FROM: Brett West

TO: All Directors and Heads of Unit

Following the checks carried out for us by A4Page, it has become clear that current stationery reserves in all Directorates and Enhanced Capability Units except Chief Executive's exceed levels set in the Agile Stationery Strategy by 29 - 104%. Ed has therefore agreed to place a stop on all stationery orders for the next six months except for Chief Executive's and Member Services.

to be continued and concluded...

Sunday, 26 February 2012

Eagle Owls

I'm just back from a week in the South of France, so now I'll be posting again - but right now, even after just one week, struggling to get up to date with e-mails and so on. Thus I'm not really ready to continue the Odanglesex Chronicles with episode 5 of the Agile Stationery Strategy or with anything profound on politics, religion, philosophy, cricket, things like that. Tomorrow I hope I can get on with Odanglesex.

For now, something from my holiday.

The vehicle has driven up a bumpy track into the old quarry, where hills of loose scree are being colonised by pines. We wait. The Mediterranean dusk falls quickly. A few late birds sing. One by one they fall silent. Nothing happens. Tension grows. We look at one another. There are no town sounds, no traffic, no aircraft, no dogs. Then, from somewhere, a deep, soft sound: OOOOOOH. It is repeated. It comes from a different place. One answers the other. Still nothing shows. Then - a vast silhouette on the rim of the quarry. It disappears. Then powerful, silent wings move in. The great owl sits in the crown of the pine, quite close, and looks down at us, calling. There is still enough light to see plumage. It turns when the sound comes from elsewhere. It replies. It stares at us again. It stays. We leave. It is dark.

Thursday, 16 February 2012

The Odanglesex Chronicles: The Agile Stationery Strategy (4)

FROM: Conor O'Connor, Director of Human Resources Development

TO: Brett West, Head of Modernisation and Business Practice

Brett -

It was unfortunate that the last module of the Supersmart ordering training could not be delivered because the Supersmart order for the training from Piers, Gaveston, Edwards had not been completed. I'm afraid the failure was in our Directorate, so we'll hold our hands up. Verity Casement and Martin House can be booked as they achieved an above average satisfaction rating on the feedback forms, but unfortunately booking them on a once-off basis will be more expensive. Please cascade.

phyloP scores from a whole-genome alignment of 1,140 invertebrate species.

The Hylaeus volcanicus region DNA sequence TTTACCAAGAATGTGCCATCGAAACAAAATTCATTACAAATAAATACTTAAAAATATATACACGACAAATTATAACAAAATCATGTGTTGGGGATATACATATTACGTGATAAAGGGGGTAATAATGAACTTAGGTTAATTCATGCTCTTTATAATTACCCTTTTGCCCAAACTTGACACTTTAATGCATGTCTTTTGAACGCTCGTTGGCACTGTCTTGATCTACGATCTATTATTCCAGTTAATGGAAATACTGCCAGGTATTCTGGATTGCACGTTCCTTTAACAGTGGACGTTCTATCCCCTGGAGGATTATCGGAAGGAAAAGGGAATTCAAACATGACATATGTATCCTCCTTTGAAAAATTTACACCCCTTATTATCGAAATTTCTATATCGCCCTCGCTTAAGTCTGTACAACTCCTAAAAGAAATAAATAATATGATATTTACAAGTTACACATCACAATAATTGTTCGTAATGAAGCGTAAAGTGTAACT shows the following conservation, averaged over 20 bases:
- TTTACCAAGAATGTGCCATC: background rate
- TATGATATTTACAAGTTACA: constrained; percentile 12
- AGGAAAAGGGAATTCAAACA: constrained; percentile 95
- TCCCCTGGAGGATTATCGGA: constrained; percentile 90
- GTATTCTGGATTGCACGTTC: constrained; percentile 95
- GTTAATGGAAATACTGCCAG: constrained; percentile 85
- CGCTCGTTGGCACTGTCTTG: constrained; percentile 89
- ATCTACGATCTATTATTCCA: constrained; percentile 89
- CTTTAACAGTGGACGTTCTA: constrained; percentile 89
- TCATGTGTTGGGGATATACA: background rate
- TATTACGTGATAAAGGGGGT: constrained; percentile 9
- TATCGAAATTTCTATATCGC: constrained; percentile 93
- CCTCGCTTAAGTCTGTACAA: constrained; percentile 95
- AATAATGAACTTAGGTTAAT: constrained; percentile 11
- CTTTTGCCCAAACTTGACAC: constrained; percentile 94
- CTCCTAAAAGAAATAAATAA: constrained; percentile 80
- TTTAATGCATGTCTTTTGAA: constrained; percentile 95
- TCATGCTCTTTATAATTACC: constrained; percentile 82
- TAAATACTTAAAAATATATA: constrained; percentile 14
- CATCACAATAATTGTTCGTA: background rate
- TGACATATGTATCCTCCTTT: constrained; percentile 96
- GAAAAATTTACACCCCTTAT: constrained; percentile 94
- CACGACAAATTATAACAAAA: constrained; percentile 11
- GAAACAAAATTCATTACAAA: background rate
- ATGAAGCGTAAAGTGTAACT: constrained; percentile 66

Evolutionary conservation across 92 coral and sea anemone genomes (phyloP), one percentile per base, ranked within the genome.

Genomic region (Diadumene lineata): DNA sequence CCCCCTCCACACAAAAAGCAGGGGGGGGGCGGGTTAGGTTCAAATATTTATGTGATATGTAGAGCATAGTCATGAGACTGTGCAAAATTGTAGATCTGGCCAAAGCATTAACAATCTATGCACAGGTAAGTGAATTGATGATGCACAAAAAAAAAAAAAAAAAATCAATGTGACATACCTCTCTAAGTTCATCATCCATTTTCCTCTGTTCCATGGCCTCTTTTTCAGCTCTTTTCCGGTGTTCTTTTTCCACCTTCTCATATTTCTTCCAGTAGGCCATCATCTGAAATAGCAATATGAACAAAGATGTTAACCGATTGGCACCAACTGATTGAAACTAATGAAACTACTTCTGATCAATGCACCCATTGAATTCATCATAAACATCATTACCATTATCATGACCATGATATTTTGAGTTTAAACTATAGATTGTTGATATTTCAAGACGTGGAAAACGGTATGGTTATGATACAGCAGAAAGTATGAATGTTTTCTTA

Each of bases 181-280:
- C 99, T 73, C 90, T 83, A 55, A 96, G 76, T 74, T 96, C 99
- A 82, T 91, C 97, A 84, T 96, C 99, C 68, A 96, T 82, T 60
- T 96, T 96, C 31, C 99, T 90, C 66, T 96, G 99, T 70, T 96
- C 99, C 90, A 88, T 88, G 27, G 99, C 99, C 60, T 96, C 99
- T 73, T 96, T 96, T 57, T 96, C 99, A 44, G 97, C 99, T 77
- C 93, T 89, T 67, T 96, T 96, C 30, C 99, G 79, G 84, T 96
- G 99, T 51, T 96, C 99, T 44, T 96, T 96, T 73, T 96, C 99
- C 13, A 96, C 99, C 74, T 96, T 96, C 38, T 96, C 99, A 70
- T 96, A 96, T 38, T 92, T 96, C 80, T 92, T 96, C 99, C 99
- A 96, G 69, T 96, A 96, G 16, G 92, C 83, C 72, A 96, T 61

FROM: Conor O'Connor

TO: Lisa Contractor, PA to Conor O'Connor


I messed up that Supersmart order. Could you be at my shoulder when I do it next?


FROM: Naomi McNeish, Children's Team Co-ordinator (Mid-West)

TO: Maori Sheepshed, Assistant Director of Children's Services (Children)


We're out of postits. We're out of biros except for green ones. We're out of highlighters. We're out of A4 for the printer and photocopier and as you appreciate, some documentation is still not accepted unless in hard copy form. Supersmart insists I don't exist and I'm beginning to believe it. As I'm the budget holder no-one else can order this stuff and we're now at a point that Mid-West cannot function properly.

Can you help?

FROM: Maori Sheepshed

TO: All Children's Team Co-ordinators

Please note that from 28th April for an experimental four months, Mid-West and Far West's infrastructure services will operate as a single unit. This should deliver efficiency gains. There are at present no staffing implications.

FROM: Magog Jones, Director of Transportation and Settlement

TO: Simeon Lascelles, Director of Spatial Exploration and Direction Management


In the whole of T&S, I am reliably told, there is not a single staple other than those already inserted in sheets of paper. Some officers are even resorting to extracting the used staples and trying to reuse them. We have, however, a surfeit of mouse-mats (the computer sort, I assume) following the latest round of redundancies.

One of my spies was recently in your core team's office and observed copious supplies of packets of staples. I understand you're taking on five new staff. Could we exchange some of your staples for our mouse-mats?




In principle, yes. However, we have a problem in that the staples ordered do not fit any staplers in our office. Do you have any X33U2 staplers?

This one will run and run...

Tuesday, 14 February 2012

The Odanglesex Chronicles: The Agile Stationery Strategy (3)

FROM: Rob Methuen, Business Transformation Consultant

TO: Brett West, Head of Modernisation and Business Practice

cc: Goneril Hayes, Head of Information Management


You asked me to report on progress towards the total enablement target for Supersmart engagement, and in particular its contribution to the Agile Stationery Strategy.

There's good news and bad news.

The good news is that one module of the enablement target has been hit. Since there are no admin officers left except those directly attached to Directors, 94.4% of Supersmart orders are now committed by the responsible officers, exceeding the target of 90% comfortably.